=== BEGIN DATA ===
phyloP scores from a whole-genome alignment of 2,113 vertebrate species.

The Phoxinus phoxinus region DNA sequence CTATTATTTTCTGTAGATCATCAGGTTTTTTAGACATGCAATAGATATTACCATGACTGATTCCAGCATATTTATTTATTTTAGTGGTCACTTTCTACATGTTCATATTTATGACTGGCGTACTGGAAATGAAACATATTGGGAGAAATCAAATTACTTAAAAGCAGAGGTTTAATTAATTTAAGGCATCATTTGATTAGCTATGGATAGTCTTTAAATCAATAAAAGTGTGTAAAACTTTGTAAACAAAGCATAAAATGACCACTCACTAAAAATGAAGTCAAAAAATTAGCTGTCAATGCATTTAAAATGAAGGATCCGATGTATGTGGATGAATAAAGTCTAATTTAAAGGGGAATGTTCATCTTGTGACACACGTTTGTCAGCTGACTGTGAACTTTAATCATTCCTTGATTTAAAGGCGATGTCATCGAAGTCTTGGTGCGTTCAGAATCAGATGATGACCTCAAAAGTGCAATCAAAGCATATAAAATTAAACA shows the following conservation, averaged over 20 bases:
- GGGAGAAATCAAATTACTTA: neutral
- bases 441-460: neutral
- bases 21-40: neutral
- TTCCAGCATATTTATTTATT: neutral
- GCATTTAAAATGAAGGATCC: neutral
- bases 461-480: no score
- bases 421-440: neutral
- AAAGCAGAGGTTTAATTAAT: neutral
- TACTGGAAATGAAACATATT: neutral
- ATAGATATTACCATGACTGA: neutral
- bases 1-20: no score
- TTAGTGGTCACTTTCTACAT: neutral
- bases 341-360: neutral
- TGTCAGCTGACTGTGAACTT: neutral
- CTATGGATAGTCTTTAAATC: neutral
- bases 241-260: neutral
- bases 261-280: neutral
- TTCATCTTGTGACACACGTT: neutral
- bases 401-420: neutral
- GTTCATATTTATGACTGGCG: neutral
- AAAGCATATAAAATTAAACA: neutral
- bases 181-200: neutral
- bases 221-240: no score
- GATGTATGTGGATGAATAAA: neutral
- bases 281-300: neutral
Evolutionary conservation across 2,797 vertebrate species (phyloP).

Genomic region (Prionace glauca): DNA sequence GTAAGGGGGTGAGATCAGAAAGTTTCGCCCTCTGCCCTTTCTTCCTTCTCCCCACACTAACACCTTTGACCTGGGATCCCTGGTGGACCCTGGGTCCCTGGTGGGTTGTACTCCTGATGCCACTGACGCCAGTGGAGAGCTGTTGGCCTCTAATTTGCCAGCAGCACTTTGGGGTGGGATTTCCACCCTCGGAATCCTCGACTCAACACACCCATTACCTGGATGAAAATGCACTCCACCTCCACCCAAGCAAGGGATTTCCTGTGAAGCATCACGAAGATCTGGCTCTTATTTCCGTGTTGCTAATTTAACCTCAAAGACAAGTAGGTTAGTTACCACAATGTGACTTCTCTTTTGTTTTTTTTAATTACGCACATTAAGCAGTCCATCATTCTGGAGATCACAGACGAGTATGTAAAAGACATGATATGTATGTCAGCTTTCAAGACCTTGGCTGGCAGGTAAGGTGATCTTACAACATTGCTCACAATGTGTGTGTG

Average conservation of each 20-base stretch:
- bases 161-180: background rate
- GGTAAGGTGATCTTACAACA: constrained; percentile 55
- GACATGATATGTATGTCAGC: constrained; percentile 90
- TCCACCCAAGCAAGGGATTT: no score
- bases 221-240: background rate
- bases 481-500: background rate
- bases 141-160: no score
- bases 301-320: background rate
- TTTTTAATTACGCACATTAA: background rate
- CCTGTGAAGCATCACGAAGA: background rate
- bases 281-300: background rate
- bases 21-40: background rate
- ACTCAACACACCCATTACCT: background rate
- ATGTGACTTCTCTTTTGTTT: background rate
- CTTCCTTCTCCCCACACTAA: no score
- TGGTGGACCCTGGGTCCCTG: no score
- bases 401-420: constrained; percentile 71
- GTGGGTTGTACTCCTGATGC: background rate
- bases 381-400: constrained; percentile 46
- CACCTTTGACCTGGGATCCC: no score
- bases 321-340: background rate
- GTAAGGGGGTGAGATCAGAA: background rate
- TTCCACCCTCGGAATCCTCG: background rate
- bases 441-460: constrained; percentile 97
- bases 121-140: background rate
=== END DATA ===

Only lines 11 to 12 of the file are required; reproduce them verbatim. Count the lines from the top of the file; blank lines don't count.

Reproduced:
- TACTGGAAATGAAACATATT: neutral
- ATAGATATTACCATGACTGA: neutral